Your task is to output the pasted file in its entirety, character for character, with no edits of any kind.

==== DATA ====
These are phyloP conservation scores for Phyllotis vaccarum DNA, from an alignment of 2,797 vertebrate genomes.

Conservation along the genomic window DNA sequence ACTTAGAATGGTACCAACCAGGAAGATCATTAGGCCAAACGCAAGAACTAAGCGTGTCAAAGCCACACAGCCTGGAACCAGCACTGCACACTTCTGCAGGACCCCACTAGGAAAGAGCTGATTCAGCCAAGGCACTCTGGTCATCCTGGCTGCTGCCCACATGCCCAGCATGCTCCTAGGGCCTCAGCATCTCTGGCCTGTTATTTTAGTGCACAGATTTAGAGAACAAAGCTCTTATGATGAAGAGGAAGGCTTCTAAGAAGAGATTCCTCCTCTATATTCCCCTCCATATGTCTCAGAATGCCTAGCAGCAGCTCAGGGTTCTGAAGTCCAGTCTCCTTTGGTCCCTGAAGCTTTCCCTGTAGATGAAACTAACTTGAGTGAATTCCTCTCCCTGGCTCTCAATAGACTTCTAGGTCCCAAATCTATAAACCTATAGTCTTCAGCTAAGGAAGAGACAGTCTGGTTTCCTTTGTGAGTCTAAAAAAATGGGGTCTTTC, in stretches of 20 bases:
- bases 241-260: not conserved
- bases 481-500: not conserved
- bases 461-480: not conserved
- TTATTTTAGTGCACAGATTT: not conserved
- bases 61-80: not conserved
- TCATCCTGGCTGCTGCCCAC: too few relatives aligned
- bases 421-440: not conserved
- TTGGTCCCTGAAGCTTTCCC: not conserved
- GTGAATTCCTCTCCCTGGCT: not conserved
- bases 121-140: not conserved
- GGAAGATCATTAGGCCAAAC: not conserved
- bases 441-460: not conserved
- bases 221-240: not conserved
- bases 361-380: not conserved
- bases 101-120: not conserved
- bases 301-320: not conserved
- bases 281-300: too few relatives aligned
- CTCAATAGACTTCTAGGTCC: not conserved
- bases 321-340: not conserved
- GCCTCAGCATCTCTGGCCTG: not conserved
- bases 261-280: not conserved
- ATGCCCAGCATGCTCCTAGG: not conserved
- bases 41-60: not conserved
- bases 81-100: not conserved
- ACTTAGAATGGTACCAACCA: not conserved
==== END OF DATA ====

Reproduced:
These are phyloP conservation scores for Phyllotis vaccarum DNA, from an alignment of 2,797 vertebrate genomes.

Conservation along the genomic window DNA sequence ACTTAGAATGGTACCAACCAGGAAGATCATTAGGCCAAACGCAAGAACTAAGCGTGTCAAAGCCACACAGCCTGGAACCAGCACTGCACACTTCTGCAGGACCCCACTAGGAAAGAGCTGATTCAGCCAAGGCACTCTGGTCATCCTGGCTGCTGCCCACATGCCCAGCATGCTCCTAGGGCCTCAGCATCTCTGGCCTGTTATTTTAGTGCACAGATTTAGAGAACAAAGCTCTTATGATGAAGAGGAAGGCTTCTAAGAAGAGATTCCTCCTCTATATTCCCCTCCATATGTCTCAGAATGCCTAGCAGCAGCTCAGGGTTCTGAAGTCCAGTCTCCTTTGGTCCCTGAAGCTTTCCCTGTAGATGAAACTAACTTGAGTGAATTCCTCTCCCTGGCTCTCAATAGACTTCTAGGTCCCAAATCTATAAACCTATAGTCTTCAGCTAAGGAAGAGACAGTCTGGTTTCCTTTGTGAGTCTAAAAAAATGGGGTCTTTC, in stretches of 20 bases:
- bases 241-260: not conserved
- bases 481-500: not conserved
- bases 461-480: not conserved
- TTATTTTAGTGCACAGATTT: not conserved
- bases 61-80: not conserved
- TCATCCTGGCTGCTGCCCAC: too few relatives aligned
- bases 421-440: not conserved
- TTGGTCCCTGAAGCTTTCCC: not conserved
- GTGAATTCCTCTCCCTGGCT: not conserved
- bases 121-140: not conserved
- GGAAGATCATTAGGCCAAAC: not conserved
- bases 441-460: not conserved
- bases 221-240: not conserved
- bases 361-380: not conserved
- bases 101-120: not conserved
- bases 301-320: not conserved
- bases 281-300: too few relatives aligned
- CTCAATAGACTTCTAGGTCC: not conserved
- bases 321-340: not conserved
- GCCTCAGCATCTCTGGCCTG: not conserved
- bases 261-280: not conserved
- ATGCCCAGCATGCTCCTAGG: not conserved
- bases 41-60: not conserved
- bases 81-100: not conserved
- ACTTAGAATGGTACCAACCA: not conserved